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FEDERAL 12088; JULY 1952



In music a record label is defined largely by their assets.

Hit records are the prime measuring stick, the hot artists at the moment represent the heavily traded stocks, those who have the highest current market value, the one who at a glance tell you how strong the company is sitting at a given time. But they’re not the only way to tabulate a company’s worth.

There are long term holdings, like bonds… past hitmakers in other words, those who may not still be cranking out hits but who remain recognizable names that attract attention for the label and give them some credence in the industry.

But then there are untested acts… the futures market so to speak, which relies on instinct and gut feeling and the ability to predict what is to come… riskier ventures but with potentially higher returns.

That’s where The Royals fit in when it came to the King/Federal/DeLuxe roster… no sure thing, but definitely worth investing in to see if they’d pay off down the road.


Somewhere ‘Neath The Stars Above
Maybe this was not intentional but you gotta admit it worked out pretty damn well all things considered.

As we just covered with this week’s lackluster single by King Records’ longtime headliner, Wynonie Harris, that label’s cache was running on fumes by now. Other than The Swallows, a group with just one hit, all of their rock acts were those who had ruled the late 1940’s. In addition to Harris there was Sonny Thompson, Todd Rhodes, Dave Bartholomew, Earl Bostic… still talented musicians with important roles to fill, but no so much as headlining acts any more.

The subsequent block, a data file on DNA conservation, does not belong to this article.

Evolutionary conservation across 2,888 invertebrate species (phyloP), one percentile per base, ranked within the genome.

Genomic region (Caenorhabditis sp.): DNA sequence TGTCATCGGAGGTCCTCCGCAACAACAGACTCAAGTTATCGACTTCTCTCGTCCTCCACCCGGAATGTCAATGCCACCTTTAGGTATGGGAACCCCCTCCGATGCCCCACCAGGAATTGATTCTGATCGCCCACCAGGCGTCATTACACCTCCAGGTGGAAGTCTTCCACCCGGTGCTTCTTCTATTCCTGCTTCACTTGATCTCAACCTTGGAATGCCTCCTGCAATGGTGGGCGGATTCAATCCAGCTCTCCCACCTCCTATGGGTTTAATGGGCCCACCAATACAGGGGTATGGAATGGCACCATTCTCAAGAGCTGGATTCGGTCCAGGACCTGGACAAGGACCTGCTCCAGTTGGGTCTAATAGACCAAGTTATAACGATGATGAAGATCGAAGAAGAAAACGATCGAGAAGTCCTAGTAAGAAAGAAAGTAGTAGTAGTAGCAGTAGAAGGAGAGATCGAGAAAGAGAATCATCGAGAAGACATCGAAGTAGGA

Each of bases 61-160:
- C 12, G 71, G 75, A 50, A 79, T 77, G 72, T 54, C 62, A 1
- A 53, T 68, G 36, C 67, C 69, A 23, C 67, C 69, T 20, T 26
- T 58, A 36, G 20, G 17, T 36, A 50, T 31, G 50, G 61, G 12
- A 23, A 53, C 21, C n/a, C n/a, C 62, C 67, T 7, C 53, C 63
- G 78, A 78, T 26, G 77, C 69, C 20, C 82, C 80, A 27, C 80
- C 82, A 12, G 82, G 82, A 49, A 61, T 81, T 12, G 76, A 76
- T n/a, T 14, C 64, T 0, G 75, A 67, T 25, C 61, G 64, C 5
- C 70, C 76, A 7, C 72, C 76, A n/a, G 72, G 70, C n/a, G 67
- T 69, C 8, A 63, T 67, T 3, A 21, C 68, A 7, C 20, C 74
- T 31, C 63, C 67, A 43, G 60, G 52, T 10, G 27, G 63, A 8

DeLuxe Records still hadn’t filled out their roster beyond Roy Brown, which left it to Federal Records, owned by Syd Nathan yet run by Ralph Bass, to pick up the slack. When their big signee Little Esther didn’t continue her past run of success, and they failed to secure the services of her mentor Johnny Otis, who went back on their verbal agreement so he could sign with Mercury instead, things may have looked bleak for Federal if not for new artists with no prior track record who kept the money rolling in.

The Dominoes were the immediate stars, reeling off a string of massive hits and influencing the entire genre in the process, but they were hardly alone in ensuring that Federal Records would be taken seriously, as they were putting together a bunch of talented, if unheralded, acts spanning a wide array of rock styles that would forge the company’s artistic direction and allow them to soon to overtake parent company King Records (at least temporarily) as the cornerstone of Nathan’s empire.

The Royals wouldn’t be the beneficiaries of that, at least not by that name or in this specific style, as their last single under that name would quickly be re-issued as by The Midnighters, the name which they’d become stars.

But as shown on the haunting ballads that comprised their first two releases, and which is re-affirmed on what might be their best in that style, Moonrise, they were equally proficient with this approach featuring Charles Sutton as the lead vocalist as they would be in their later raunchy uptempo style with Hank Ballard out in front.

Granted it didn’t get them or Federal any hits, (well, a regional one in Philly for whatever that’s worth to you) but if you were looking to invest in one of the departments of their company, their presence on this imprint would surely help convince you to buy up shares of Federal rather than pay bigger bucks for the fading stars on King because this is yet another song that is indicates a bull market is imminent.


When You Shine Your Light
Give credit to the company, despite getting little returns from these guys they weren’t skimping on giving them the full treatment in the studio.

The Royals’ guitarist and musical director Alonzo Tucker wrote this and shows that, once again, it’s original material made to accentuate the group’s strengths that are the most impactful as this is just beautiful from start to finish.